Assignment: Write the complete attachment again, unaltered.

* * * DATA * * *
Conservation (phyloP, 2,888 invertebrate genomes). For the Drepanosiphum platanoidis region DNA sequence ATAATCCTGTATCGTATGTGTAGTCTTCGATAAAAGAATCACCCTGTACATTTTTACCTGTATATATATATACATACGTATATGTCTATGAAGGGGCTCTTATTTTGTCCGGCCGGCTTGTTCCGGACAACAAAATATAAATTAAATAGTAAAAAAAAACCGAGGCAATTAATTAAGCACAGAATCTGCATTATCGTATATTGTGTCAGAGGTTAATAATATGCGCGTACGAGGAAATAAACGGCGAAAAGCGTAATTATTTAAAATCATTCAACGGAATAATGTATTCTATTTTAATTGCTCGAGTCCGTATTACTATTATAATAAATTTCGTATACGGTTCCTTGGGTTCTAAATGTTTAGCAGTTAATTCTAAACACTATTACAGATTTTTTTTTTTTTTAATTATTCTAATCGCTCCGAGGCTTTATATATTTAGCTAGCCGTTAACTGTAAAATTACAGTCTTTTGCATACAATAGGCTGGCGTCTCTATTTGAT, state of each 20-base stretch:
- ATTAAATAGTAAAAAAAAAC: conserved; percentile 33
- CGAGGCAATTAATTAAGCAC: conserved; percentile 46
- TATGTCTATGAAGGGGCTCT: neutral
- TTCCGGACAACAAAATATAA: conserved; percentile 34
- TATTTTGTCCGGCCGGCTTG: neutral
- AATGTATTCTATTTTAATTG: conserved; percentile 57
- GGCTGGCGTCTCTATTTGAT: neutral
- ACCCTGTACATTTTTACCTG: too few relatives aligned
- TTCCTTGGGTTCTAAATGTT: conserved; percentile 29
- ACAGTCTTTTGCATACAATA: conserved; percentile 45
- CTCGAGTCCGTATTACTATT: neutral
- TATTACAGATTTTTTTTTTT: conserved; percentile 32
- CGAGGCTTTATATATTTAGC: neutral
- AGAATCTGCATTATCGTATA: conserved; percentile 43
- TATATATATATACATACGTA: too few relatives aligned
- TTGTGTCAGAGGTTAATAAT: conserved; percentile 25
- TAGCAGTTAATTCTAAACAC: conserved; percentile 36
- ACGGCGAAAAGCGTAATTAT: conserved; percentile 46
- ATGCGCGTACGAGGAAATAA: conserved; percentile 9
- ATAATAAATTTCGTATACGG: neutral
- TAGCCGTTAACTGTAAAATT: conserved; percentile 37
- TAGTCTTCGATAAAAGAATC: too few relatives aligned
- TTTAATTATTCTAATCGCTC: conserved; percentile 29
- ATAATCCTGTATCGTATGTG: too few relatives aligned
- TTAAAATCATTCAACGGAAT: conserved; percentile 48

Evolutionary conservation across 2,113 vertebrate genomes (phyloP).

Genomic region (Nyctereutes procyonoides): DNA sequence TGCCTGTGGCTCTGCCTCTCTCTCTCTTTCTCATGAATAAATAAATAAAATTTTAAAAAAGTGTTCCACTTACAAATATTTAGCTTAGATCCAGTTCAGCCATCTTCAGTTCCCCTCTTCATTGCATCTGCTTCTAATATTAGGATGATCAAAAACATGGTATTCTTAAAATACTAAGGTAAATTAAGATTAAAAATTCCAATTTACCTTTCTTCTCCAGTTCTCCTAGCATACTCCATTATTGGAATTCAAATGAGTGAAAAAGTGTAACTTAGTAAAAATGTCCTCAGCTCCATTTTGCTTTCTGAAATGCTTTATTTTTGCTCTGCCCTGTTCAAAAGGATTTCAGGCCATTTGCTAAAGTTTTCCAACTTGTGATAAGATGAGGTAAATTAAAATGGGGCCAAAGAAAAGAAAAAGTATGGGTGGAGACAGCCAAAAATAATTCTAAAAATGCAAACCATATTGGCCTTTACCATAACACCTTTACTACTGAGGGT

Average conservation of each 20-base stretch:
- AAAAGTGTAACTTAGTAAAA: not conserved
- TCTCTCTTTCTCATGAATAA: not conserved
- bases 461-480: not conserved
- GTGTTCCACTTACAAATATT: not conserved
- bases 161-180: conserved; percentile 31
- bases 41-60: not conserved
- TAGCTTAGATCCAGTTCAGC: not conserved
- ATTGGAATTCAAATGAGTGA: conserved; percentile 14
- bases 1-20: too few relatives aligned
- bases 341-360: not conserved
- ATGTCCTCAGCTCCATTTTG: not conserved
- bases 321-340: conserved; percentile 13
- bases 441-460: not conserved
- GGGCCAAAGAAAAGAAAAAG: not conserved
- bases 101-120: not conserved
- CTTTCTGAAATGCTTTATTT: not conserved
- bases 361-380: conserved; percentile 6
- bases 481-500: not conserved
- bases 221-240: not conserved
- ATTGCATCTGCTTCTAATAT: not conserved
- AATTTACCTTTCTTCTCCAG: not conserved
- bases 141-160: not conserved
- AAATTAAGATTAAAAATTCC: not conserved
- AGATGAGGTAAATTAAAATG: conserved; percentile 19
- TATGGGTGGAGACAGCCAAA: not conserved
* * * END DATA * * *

Conservation (phyloP, 2,888 invertebrate genomes). For the Drepanosiphum platanoidis region DNA sequence ATAATCCTGTATCGTATGTGTAGTCTTCGATAAAAGAATCACCCTGTACATTTTTACCTGTATATATATATACATACGTATATGTCTATGAAGGGGCTCTTATTTTGTCCGGCCGGCTTGTTCCGGACAACAAAATATAAATTAAATAGTAAAAAAAAACCGAGGCAATTAATTAAGCACAGAATCTGCATTATCGTATATTGTGTCAGAGGTTAATAATATGCGCGTACGAGGAAATAAACGGCGAAAAGCGTAATTATTTAAAATCATTCAACGGAATAATGTATTCTATTTTAATTGCTCGAGTCCGTATTACTATTATAATAAATTTCGTATACGGTTCCTTGGGTTCTAAATGTTTAGCAGTTAATTCTAAACACTATTACAGATTTTTTTTTTTTTTAATTATTCTAATCGCTCCGAGGCTTTATATATTTAGCTAGCCGTTAACTGTAAAATTACAGTCTTTTGCATACAATAGGCTGGCGTCTCTATTTGAT, state of each 20-base stretch:
- ATTAAATAGTAAAAAAAAAC: conserved; percentile 33
- CGAGGCAATTAATTAAGCAC: conserved; percentile 46
- TATGTCTATGAAGGGGCTCT: neutral
- TTCCGGACAACAAAATATAA: conserved; percentile 34
- TATTTTGTCCGGCCGGCTTG: neutral
- AATGTATTCTATTTTAATTG: conserved; percentile 57
- GGCTGGCGTCTCTATTTGAT: neutral
- ACCCTGTACATTTTTACCTG: too few relatives aligned
- TTCCTTGGGTTCTAAATGTT: conserved; percentile 29
- ACAGTCTTTTGCATACAATA: conserved; percentile 45
- CTCGAGTCCGTATTACTATT: neutral
- TATTACAGATTTTTTTTTTT: conserved; percentile 32
- CGAGGCTTTATATATTTAGC: neutral
- AGAATCTGCATTATCGTATA: conserved; percentile 43
- TATATATATATACATACGTA: too few relatives aligned
- TTGTGTCAGAGGTTAATAAT: conserved; percentile 25
- TAGCAGTTAATTCTAAACAC: conserved; percentile 36
- ACGGCGAAAAGCGTAATTAT: conserved; percentile 46
- ATGCGCGTACGAGGAAATAA: conserved; percentile 9
- ATAATAAATTTCGTATACGG: neutral
- TAGCCGTTAACTGTAAAATT: conserved; percentile 37
- TAGTCTTCGATAAAAGAATC: too few relatives aligned
- TTTAATTATTCTAATCGCTC: conserved; percentile 29
- ATAATCCTGTATCGTATGTG: too few relatives aligned
- TTAAAATCATTCAACGGAAT: conserved; percentile 48

Evolutionary conservation across 2,113 vertebrate genomes (phyloP).

Genomic region (Nyctereutes procyonoides): DNA sequence TGCCTGTGGCTCTGCCTCTCTCTCTCTTTCTCATGAATAAATAAATAAAATTTTAAAAAAGTGTTCCACTTACAAATATTTAGCTTAGATCCAGTTCAGCCATCTTCAGTTCCCCTCTTCATTGCATCTGCTTCTAATATTAGGATGATCAAAAACATGGTATTCTTAAAATACTAAGGTAAATTAAGATTAAAAATTCCAATTTACCTTTCTTCTCCAGTTCTCCTAGCATACTCCATTATTGGAATTCAAATGAGTGAAAAAGTGTAACTTAGTAAAAATGTCCTCAGCTCCATTTTGCTTTCTGAAATGCTTTATTTTTGCTCTGCCCTGTTCAAAAGGATTTCAGGCCATTTGCTAAAGTTTTCCAACTTGTGATAAGATGAGGTAAATTAAAATGGGGCCAAAGAAAAGAAAAAGTATGGGTGGAGACAGCCAAAAATAATTCTAAAAATGCAAACCATATTGGCCTTTACCATAACACCTTTACTACTGAGGGT

Average conservation of each 20-base stretch:
- AAAAGTGTAACTTAGTAAAA: not conserved
- TCTCTCTTTCTCATGAATAA: not conserved
- bases 461-480: not conserved
- GTGTTCCACTTACAAATATT: not conserved
- bases 161-180: conserved; percentile 31
- bases 41-60: not conserved
- TAGCTTAGATCCAGTTCAGC: not conserved
- ATTGGAATTCAAATGAGTGA: conserved; percentile 14
- bases 1-20: too few relatives aligned
- bases 341-360: not conserved
- ATGTCCTCAGCTCCATTTTG: not conserved
- bases 321-340: conserved; percentile 13
- bases 441-460: not conserved
- GGGCCAAAGAAAAGAAAAAG: not conserved
- bases 101-120: not conserved
- CTTTCTGAAATGCTTTATTT: not conserved
- bases 361-380: conserved; percentile 6
- bases 481-500: not conserved
- bases 221-240: not conserved
- ATTGCATCTGCTTCTAATAT: not conserved
- AATTTACCTTTCTTCTCCAG: not conserved
- bases 141-160: not conserved
- AAATTAAGATTAAAAATTCC: not conserved
- AGATGAGGTAAATTAAAATG: conserved; percentile 19
- TATGGGTGGAGACAGCCAAA: not conserved